Some 16 months ago, in September 2002, I appointed a Working Party to advise on the subject. It is chaired by the Chief Judge of the High Court ex officio and comprises judges at various levels of court. In December 2002, after consultation with judges, the Working Party recommended that a Guide to Judicial Conduct should be drafted to provide judges with useful and practical guidelines on judicial conduct, including in the area of out of court activities and that it should be made available to the public to increase transparency. In January 2003, I accepted these recommendations and requested the Working Party to proceed to draft and recommend an appropriate Guide. With the change of Chief Judge in the middle of last year, and with new developments in other jurisdictions during last year, the work has not yet been completed. But steady progress has been made and completion is expected in the course of this year.

The Working Party has been and will be consulting judges in the course of its work. Matters relating to judicial conduct arise in many varied situations and involve the exercise of practical judgment with common sense. The Guide should be of assistance to judges in making sound and balanced judgment in these matters.

Unrepresented litigants


In January 2002, I announced the decision to establish a resource centre for unrepresented litigants in civil proceedings in the High Court and the District Court. As a result of the dedicated efforts of the Steering Committee ably led by Madam Justice Carlye Chu, the Centre with premises in the High Court commenced operation about three weeks ago. In establishing the Centre, the fundamental principle that the courts are and must be seen to be impartial must be observed. The Judiciary therefore cannot provide legal advice on the merits of any case at the Centre. Its objective is to provide assistance to unrepresented litigants to deal with court procedure.

Pro bono legal services


The provision of legal advice for unrepresented litigants will have to continue to be done by the legal profession and various non-governmental organisations offering pro bono services. The demand for free legal services extends beyond the litigation context to situations encountered by citizens in their daily lives. Indeed, sound legal advice at an early stage may be of considerable benefit as it may help to avoid litigation. There are a number of organisations offering legal services. These include the Bar Free Legal Service Scheme, the Legal Advice Scheme of the Duty Lawyer Scheme, and the legal advice schemes of a number of Women's Federations. I would like to take this opportunity to pay tribute to the many lawyers who are already contributing to these worthwhile projects.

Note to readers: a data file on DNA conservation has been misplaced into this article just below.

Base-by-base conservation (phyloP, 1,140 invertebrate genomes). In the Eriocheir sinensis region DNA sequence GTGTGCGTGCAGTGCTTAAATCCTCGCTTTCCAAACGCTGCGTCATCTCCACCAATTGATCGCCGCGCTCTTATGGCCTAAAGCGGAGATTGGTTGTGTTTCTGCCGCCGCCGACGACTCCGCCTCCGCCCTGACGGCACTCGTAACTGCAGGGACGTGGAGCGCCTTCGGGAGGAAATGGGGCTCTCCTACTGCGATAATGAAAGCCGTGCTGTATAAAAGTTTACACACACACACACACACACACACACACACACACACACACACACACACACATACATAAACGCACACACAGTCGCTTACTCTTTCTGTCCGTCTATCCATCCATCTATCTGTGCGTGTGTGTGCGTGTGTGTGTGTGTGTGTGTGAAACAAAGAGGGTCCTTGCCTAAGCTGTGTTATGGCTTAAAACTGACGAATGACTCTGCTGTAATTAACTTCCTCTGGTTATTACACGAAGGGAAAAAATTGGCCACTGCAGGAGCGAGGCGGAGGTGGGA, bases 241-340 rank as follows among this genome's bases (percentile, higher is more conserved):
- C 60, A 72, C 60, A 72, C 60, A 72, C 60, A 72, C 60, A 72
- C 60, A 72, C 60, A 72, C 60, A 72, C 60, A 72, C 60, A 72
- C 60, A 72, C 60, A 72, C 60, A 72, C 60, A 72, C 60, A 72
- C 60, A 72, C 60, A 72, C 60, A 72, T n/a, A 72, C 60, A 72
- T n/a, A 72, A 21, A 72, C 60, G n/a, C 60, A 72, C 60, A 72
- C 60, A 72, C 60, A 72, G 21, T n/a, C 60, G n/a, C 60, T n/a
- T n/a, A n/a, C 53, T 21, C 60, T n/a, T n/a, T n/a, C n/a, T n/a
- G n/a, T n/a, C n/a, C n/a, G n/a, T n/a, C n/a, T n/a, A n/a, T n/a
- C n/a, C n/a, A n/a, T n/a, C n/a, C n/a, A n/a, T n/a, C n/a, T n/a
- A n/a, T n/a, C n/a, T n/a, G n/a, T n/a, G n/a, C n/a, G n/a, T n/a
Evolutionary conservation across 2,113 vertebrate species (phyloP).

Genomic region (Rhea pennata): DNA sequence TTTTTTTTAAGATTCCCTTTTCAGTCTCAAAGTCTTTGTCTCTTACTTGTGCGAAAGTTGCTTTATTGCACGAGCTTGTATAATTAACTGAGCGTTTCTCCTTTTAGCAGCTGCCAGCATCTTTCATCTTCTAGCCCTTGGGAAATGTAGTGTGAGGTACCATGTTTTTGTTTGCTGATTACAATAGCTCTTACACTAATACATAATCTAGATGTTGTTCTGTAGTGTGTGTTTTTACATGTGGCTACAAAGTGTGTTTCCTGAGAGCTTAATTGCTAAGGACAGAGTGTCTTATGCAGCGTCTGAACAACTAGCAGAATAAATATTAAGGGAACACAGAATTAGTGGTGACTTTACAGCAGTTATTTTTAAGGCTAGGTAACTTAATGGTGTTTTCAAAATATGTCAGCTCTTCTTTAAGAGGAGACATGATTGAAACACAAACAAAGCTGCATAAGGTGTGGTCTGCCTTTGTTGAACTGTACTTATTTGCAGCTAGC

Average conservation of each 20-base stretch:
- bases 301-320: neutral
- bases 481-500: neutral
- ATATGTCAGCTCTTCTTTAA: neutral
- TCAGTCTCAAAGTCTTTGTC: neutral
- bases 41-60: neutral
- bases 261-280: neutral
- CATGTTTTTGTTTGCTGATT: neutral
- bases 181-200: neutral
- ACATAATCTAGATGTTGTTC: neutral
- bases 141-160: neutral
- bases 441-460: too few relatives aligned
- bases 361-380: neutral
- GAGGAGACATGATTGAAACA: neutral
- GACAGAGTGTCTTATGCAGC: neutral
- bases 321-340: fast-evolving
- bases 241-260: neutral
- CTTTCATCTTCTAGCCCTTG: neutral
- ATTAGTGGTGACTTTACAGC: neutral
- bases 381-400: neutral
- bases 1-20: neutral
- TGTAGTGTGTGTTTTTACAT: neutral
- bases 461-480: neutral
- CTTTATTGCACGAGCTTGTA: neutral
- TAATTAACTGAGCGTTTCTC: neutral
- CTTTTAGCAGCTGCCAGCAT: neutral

But the meritorious demand for free legal services is substantial and the legal profession must do its utmost to respond. Although the profession has to operate in the context of rapid changes, it cannot be regarded entirely as a business focused only on the relentless drive for billable hours. It must always remain a vocation of service with a regard for the public good. As a good professional citizen, the lawyer must contribute a fair share to pro bono work. With about 840 barristers and about 5,200 solicitors in practice, a contribution of 1% of their time would mean that the equivalent of about 60 full time lawyers would be available. And a contribution of about 5% would amount to about 300 full time lawyers. This would make a most significant contribution. It is important for any society to ensure that there is access to legal advice and justice by all and I would urge all lawyers to answer this call to duty.

Civil Justice Reform


The Working Party on Civil Justice Reform is in the final stages of its deliberations. Its Final Report is expected to be ready in about March. It has carefully considered the submissions to it and its Final Report will no doubt deal with and be responsive to the many well considered views submitted. It has also followed and studied the experiences of other jurisdictions, including the assessments made of the Woolf reforms implemented in England since 1999. I am confident that the Working Party will recommend a system which is designed to suit Hong Kong's own circumstances and that its recommendations will enjoy broad support from the legal profession and the public.